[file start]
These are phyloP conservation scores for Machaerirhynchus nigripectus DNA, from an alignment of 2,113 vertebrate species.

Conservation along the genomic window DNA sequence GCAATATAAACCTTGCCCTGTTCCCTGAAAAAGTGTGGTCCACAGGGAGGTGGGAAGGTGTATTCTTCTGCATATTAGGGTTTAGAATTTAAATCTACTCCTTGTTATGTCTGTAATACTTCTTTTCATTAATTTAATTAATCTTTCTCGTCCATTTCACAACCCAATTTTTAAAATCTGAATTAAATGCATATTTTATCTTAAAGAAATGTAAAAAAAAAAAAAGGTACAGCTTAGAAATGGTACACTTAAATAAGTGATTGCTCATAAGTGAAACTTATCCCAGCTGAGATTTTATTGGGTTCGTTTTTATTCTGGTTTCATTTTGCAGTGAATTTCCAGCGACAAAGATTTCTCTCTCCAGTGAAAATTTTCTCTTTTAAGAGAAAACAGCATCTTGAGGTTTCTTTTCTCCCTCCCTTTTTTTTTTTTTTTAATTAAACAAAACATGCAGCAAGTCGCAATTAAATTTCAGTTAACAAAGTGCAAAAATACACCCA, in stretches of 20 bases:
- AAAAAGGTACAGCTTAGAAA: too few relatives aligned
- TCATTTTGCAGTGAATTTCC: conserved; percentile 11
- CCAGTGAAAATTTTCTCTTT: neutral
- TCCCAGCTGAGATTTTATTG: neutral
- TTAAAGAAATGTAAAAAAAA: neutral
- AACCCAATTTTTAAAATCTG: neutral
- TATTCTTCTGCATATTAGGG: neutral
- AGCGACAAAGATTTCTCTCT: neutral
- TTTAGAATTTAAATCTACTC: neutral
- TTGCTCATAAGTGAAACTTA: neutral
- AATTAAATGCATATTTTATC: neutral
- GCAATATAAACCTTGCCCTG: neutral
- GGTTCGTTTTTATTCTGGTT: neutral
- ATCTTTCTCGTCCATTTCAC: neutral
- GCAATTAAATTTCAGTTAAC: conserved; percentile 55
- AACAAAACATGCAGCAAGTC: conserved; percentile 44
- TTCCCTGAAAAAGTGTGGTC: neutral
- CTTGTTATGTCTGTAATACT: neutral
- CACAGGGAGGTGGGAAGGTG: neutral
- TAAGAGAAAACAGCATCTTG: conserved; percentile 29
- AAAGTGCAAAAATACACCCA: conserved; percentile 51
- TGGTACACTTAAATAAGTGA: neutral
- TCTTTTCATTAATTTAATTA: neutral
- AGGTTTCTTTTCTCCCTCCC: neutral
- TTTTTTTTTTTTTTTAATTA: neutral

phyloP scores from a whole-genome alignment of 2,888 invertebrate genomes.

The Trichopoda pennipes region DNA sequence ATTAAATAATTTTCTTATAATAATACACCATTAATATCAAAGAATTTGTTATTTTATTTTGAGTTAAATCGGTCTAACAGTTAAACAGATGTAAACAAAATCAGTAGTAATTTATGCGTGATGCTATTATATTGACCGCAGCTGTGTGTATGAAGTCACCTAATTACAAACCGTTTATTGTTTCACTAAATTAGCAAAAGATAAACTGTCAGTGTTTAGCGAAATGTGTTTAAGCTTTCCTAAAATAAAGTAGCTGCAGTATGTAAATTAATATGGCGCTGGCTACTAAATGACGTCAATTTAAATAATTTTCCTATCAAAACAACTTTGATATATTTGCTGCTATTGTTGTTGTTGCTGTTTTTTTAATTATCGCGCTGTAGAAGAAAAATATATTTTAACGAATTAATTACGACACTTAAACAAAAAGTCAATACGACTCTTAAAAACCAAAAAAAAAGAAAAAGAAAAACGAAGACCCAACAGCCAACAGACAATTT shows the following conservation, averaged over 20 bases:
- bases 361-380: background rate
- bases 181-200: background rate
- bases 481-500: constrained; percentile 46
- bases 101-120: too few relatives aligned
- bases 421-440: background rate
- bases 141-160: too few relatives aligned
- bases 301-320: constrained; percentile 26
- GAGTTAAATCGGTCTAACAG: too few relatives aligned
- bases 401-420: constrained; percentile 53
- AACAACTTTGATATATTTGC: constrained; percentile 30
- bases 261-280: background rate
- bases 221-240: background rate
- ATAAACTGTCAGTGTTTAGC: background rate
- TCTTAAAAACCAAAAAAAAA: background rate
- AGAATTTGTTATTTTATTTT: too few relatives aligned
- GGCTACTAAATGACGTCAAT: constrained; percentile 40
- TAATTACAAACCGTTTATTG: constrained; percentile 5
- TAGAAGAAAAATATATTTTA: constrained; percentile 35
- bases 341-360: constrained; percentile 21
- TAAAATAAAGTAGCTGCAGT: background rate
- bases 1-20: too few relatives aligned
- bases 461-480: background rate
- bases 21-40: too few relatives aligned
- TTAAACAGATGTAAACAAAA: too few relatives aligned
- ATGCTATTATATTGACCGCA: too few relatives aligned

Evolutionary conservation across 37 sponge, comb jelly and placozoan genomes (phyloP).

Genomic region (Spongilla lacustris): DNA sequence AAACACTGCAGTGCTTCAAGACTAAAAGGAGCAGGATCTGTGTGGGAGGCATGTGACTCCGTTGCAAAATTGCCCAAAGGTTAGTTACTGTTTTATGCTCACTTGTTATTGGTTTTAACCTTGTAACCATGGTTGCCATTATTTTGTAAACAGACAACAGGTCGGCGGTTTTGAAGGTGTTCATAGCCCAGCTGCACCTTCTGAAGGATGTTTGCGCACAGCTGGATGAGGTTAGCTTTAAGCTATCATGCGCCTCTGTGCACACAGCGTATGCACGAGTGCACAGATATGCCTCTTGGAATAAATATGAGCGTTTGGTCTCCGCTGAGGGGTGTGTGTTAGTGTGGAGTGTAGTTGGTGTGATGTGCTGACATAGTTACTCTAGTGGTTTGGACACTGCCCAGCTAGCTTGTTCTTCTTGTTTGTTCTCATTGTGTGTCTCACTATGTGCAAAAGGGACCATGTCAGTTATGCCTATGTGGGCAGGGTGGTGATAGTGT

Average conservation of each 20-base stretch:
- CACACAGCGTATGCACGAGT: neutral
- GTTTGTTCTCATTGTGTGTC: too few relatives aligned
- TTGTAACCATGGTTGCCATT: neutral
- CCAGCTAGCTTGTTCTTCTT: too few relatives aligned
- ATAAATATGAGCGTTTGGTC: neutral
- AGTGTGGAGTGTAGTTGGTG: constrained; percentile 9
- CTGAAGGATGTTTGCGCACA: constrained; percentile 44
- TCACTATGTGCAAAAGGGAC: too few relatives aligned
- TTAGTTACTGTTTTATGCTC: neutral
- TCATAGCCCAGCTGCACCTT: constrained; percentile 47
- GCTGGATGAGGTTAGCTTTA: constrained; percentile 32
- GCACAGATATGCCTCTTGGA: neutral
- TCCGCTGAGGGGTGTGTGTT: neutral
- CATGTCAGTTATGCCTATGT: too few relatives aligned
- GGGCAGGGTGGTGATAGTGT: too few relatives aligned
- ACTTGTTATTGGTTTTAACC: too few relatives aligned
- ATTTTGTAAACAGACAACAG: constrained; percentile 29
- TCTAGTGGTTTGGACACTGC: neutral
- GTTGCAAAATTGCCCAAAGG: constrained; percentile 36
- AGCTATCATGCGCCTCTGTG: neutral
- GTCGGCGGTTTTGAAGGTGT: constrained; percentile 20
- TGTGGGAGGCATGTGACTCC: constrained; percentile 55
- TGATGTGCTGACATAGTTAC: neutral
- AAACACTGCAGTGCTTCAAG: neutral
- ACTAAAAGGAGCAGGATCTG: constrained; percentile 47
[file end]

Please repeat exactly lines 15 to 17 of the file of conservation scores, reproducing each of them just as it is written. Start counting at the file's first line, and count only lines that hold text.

- GGTTCGTTTTTATTCTGGTT: neutral
- ATCTTTCTCGTCCATTTCAC: neutral
- GCAATTAAATTTCAGTTAAC: conserved; percentile 55